Couple Who Hooked Up Online Wrote A Book

Couple Who Hooked Up Online Wrote A Book

Learn the Dos and Don'ts

by Margena A. Christian, January 10, 2012

Couple Who Hooked Up Online Wrote A Book


He is a firefighter. She is an attorney. Both have been married twice and are seasoned vets of online dating. Michelle Y. Talbert of Washington, D.C., and Ricardo Kingsbury of Maryland didn’t waste time heating things up when they met online earlier this year, a week before Valentine’s Day. The attractive pair loved, laughed and parted ways by Easter. Lucky for all of you, they came together long enough to write a book, Don't Do What We Did! A Conversation About Online Dating with an Ex-Not-Quite Couple Who Met on the Internet, their self-published guide to online dating. It’s a conversation between Talbert and Kingsbury, who together have nearly 20 years of off-and-on online dating experience. Don’t Do What We Did! is also interwoven with anecdotes about their own relationship and includes interviews and stories from friends and loved ones who also tried cyberdating. caught up with Talbert and Kingsbury to find out more about looking for love online. How do you determine which dating site might work best for you?

Ricardo: You need to determine what you’re looking for, because there are sites that are strictly for sex and hookups, and sites that promote long-term or love relationships. Then there are sites that cater to race or religion, if that is something that is important to you.

Michelle: There are also sites that cater to LGBT community members. So logistically, you need to understand what you’re looking for. Then, once you narrow that down, determine whether you want to spend money. There are free sites and there are paid sites; your budget and how long you think you’ll be online can impact that choice. Finally,  people who live in certain geographic areas may need to find sites that have people who are located near them, if they want to actually meet people in person. People assume that if you do online dating you’re a "loser", nobody wants you or you’re desperate for a date. What would you say?

Ricardo: I strongly disagree. Actually, I did think that way a little in the beginning until I logged on and saw some of the same people online I was meeting in the clubs and in the grocery stores. I think it was more of a taboo, but in the past three years or so it’s become more accepted. There are definitely attractive and well-established people online. I don’t think anyone thinks you’re a loser because you’re dating online. In fact, more and more of my friends have asked me to help them create profiles.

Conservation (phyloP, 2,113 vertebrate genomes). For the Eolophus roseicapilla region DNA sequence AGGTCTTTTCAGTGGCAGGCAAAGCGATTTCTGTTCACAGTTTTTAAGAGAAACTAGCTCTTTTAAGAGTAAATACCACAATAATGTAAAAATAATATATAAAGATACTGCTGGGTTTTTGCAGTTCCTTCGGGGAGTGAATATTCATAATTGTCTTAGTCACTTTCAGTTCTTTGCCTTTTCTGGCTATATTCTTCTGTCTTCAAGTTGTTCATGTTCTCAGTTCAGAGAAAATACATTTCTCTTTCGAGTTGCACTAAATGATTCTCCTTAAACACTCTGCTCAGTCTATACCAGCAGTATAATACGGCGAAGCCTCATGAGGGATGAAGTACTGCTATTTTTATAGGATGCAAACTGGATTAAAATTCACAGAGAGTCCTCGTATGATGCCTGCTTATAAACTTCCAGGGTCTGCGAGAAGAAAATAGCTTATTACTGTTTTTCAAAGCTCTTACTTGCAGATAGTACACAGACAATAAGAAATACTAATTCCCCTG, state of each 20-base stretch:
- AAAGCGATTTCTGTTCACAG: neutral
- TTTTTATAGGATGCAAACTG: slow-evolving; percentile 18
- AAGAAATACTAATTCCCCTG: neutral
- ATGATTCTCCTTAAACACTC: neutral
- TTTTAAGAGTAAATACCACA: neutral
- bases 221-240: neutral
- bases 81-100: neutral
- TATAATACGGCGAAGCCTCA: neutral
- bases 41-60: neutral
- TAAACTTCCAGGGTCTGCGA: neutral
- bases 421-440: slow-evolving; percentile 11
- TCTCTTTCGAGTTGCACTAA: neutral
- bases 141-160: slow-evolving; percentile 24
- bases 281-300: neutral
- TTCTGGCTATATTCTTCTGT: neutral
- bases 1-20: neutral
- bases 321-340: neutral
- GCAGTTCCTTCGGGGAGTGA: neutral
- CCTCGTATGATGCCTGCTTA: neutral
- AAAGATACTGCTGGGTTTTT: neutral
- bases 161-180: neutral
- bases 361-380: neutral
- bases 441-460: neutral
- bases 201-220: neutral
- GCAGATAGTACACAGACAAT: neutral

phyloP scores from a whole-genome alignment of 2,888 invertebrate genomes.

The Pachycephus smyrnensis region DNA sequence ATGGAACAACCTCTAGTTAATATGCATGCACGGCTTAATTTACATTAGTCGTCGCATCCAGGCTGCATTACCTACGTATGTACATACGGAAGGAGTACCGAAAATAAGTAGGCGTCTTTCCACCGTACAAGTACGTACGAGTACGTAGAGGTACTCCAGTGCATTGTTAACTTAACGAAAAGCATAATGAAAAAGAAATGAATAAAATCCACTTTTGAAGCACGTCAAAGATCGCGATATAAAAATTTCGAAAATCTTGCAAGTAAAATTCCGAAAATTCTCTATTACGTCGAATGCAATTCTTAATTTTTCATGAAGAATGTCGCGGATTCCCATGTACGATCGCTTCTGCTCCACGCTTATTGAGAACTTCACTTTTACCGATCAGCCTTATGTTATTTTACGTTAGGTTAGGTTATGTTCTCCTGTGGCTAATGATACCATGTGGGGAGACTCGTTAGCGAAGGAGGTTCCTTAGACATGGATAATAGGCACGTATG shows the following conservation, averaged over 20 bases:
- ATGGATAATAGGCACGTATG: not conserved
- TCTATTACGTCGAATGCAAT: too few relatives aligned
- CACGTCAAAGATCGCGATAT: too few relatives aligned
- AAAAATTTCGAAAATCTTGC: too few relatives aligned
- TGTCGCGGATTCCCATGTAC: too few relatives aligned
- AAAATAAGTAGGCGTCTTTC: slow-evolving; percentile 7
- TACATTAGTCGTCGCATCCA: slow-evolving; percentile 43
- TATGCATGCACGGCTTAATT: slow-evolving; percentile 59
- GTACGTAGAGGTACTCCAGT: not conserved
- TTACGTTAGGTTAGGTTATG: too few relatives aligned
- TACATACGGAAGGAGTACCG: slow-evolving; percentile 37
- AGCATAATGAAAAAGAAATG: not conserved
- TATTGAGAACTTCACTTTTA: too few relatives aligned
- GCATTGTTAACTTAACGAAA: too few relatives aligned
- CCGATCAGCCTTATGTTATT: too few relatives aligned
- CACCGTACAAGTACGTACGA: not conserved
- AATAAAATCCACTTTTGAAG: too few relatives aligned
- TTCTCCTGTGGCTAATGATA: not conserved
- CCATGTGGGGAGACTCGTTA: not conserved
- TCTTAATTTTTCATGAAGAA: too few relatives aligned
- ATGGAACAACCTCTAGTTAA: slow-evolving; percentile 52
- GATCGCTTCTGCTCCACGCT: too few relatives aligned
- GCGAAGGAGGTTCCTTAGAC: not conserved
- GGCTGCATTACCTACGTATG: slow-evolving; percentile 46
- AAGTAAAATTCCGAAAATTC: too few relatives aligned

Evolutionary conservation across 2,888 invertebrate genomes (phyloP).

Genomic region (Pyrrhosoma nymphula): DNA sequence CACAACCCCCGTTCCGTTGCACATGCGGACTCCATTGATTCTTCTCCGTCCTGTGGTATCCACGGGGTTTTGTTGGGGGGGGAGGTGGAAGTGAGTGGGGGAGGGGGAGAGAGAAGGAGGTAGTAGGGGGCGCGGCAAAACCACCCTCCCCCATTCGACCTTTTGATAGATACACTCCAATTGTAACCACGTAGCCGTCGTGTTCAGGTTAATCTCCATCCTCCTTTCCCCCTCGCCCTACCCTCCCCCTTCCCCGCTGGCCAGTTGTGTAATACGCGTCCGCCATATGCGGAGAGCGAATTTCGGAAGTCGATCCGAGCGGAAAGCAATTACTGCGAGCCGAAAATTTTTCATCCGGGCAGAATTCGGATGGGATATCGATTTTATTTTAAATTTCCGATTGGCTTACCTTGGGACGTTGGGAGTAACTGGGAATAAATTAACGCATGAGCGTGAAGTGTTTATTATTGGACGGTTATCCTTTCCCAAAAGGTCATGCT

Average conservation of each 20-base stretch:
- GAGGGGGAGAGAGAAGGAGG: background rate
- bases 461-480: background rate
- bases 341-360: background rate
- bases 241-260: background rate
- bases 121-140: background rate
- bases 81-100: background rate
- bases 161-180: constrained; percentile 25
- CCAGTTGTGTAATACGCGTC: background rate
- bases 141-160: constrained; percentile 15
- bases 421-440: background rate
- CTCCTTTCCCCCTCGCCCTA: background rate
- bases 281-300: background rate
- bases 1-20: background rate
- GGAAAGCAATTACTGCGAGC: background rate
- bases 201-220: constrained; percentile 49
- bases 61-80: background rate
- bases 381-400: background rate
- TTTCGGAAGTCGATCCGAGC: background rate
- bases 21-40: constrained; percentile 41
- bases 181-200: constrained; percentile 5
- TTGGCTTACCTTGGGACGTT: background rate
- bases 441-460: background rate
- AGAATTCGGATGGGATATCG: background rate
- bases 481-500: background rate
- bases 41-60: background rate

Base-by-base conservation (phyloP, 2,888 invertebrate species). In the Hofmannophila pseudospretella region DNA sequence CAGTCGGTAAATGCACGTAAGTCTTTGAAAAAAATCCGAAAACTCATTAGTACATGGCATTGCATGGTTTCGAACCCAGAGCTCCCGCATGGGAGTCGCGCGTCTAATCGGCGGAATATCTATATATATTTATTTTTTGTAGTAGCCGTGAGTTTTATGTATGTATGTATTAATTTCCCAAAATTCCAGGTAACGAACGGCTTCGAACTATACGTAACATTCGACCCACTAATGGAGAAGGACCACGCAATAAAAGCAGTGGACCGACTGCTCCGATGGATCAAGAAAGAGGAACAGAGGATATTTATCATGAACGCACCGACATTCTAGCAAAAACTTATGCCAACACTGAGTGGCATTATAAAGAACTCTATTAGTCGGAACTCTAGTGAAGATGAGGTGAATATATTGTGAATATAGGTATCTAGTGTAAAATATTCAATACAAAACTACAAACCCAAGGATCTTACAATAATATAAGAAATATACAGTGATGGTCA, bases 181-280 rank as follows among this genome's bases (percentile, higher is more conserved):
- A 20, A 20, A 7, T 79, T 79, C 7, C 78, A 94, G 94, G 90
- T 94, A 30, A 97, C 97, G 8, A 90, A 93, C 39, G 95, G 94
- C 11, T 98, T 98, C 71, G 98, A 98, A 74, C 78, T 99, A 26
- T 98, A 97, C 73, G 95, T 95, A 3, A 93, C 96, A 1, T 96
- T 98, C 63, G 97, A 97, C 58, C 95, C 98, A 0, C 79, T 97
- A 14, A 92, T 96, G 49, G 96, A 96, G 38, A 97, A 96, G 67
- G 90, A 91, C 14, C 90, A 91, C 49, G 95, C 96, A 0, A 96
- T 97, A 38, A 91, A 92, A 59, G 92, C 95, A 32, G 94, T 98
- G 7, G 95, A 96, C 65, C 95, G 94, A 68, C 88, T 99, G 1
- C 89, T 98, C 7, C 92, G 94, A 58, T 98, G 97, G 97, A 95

Michelle: I think people still feel a little funny if they think their colleagues or clients may see them online. To those concerns, I say, for them to see you, they have to be online as well! I’ve found that people may not advertise they are dating online, but once they are involved in a relationship, they are quite happy to share with everyone they met online. How much of your true self do you reveal on a dating site, and how soon?

Ricardo: I don’t think you should reveal too much in your profile, but just enough to make someone want to get to know you better. Even after first contact, you shouldn’t reveal everything via online communication. Too much information too soon can hurt the possibility of letting the person get to know you before you give [him or her] all of the ins and outs of your life story. Things should unfold honestly but naturally.

Michelle: There’s the opportunity to share a bit about yourself in your profile summary or bio. It’s important to understand that the communication is unilateral and doesn’t provide for tone, such as a dry sense of humor or sarcasm, so it’s important to show your personality but be mindful that your words are open to interpretation. I think it’s best to keep the profile information to a minimum and then interact with people on a case-by-case basis, sharing information mutually, conversationally. Should you use a picture? Some folks are afraid people they know will see them.

Ricardo: Unless you have something to hide, why wouldn’t you want to use your picture? Typically, if I don’t see a picture, I think that person is married, has something to hide or is otherwise involved.

Michelle: Like I said earlier, if people are seeing your picture, it’s because they’re online, too! I’ve met people who have top-secret clearances and use their pictures, and others who don’t. I’ve had people say that if I message them, they will send me a picture. My profile blocks people who don’t have pictures. I just feel that if you can’t put your picture up on the site, then I’m not the person for you. I do believe that most people who don’t have pictures up are likely married or have interacted (typically with an adverse consequence) with people on the site and they are hiding. What caused the demise of your union?